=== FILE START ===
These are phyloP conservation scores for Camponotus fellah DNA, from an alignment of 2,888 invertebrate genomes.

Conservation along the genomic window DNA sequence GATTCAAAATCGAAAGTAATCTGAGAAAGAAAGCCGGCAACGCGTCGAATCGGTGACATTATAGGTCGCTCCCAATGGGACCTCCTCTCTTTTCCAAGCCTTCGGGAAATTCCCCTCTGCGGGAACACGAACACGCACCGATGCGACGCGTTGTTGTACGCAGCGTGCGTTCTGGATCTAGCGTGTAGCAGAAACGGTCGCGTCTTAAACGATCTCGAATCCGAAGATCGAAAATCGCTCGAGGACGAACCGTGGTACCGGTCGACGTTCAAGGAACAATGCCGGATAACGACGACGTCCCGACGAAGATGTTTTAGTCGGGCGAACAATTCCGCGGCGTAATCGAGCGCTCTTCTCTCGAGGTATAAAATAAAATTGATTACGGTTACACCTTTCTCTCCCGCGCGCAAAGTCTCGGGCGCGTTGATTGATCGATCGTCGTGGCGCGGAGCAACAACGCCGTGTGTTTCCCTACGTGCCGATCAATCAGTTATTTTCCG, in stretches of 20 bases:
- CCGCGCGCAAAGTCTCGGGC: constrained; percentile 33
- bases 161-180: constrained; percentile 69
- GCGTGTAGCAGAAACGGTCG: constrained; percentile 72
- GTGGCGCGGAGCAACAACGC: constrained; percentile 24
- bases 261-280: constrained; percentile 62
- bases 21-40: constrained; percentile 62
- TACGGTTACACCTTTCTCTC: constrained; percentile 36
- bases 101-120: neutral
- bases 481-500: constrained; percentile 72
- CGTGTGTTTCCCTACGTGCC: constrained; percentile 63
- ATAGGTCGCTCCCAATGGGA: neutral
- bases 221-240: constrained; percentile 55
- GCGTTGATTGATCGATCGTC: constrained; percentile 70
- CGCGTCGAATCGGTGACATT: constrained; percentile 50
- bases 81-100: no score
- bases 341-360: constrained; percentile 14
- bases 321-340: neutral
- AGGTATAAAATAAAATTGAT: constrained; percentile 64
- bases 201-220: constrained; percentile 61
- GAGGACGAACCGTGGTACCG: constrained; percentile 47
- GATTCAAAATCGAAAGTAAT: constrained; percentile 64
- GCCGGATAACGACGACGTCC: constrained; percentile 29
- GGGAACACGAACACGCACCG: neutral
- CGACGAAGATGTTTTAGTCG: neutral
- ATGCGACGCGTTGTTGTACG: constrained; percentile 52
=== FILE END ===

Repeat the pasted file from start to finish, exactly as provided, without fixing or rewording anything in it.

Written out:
These are phyloP conservation scores for Camponotus fellah DNA, from an alignment of 2,888 invertebrate genomes.

Conservation along the genomic window DNA sequence GATTCAAAATCGAAAGTAATCTGAGAAAGAAAGCCGGCAACGCGTCGAATCGGTGACATTATAGGTCGCTCCCAATGGGACCTCCTCTCTTTTCCAAGCCTTCGGGAAATTCCCCTCTGCGGGAACACGAACACGCACCGATGCGACGCGTTGTTGTACGCAGCGTGCGTTCTGGATCTAGCGTGTAGCAGAAACGGTCGCGTCTTAAACGATCTCGAATCCGAAGATCGAAAATCGCTCGAGGACGAACCGTGGTACCGGTCGACGTTCAAGGAACAATGCCGGATAACGACGACGTCCCGACGAAGATGTTTTAGTCGGGCGAACAATTCCGCGGCGTAATCGAGCGCTCTTCTCTCGAGGTATAAAATAAAATTGATTACGGTTACACCTTTCTCTCCCGCGCGCAAAGTCTCGGGCGCGTTGATTGATCGATCGTCGTGGCGCGGAGCAACAACGCCGTGTGTTTCCCTACGTGCCGATCAATCAGTTATTTTCCG, in stretches of 20 bases:
- CCGCGCGCAAAGTCTCGGGC: constrained; percentile 33
- bases 161-180: constrained; percentile 69
- GCGTGTAGCAGAAACGGTCG: constrained; percentile 72
- GTGGCGCGGAGCAACAACGC: constrained; percentile 24
- bases 261-280: constrained; percentile 62
- bases 21-40: constrained; percentile 62
- TACGGTTACACCTTTCTCTC: constrained; percentile 36
- bases 101-120: neutral
- bases 481-500: constrained; percentile 72
- CGTGTGTTTCCCTACGTGCC: constrained; percentile 63
- ATAGGTCGCTCCCAATGGGA: neutral
- bases 221-240: constrained; percentile 55
- GCGTTGATTGATCGATCGTC: constrained; percentile 70
- CGCGTCGAATCGGTGACATT: constrained; percentile 50
- bases 81-100: no score
- bases 341-360: constrained; percentile 14
- bases 321-340: neutral
- AGGTATAAAATAAAATTGAT: constrained; percentile 64
- bases 201-220: constrained; percentile 61
- GAGGACGAACCGTGGTACCG: constrained; percentile 47
- GATTCAAAATCGAAAGTAAT: constrained; percentile 64
- GCCGGATAACGACGACGTCC: constrained; percentile 29
- GGGAACACGAACACGCACCG: neutral
- CGACGAAGATGTTTTAGTCG: neutral
- ATGCGACGCGTTGTTGTACG: constrained; percentile 52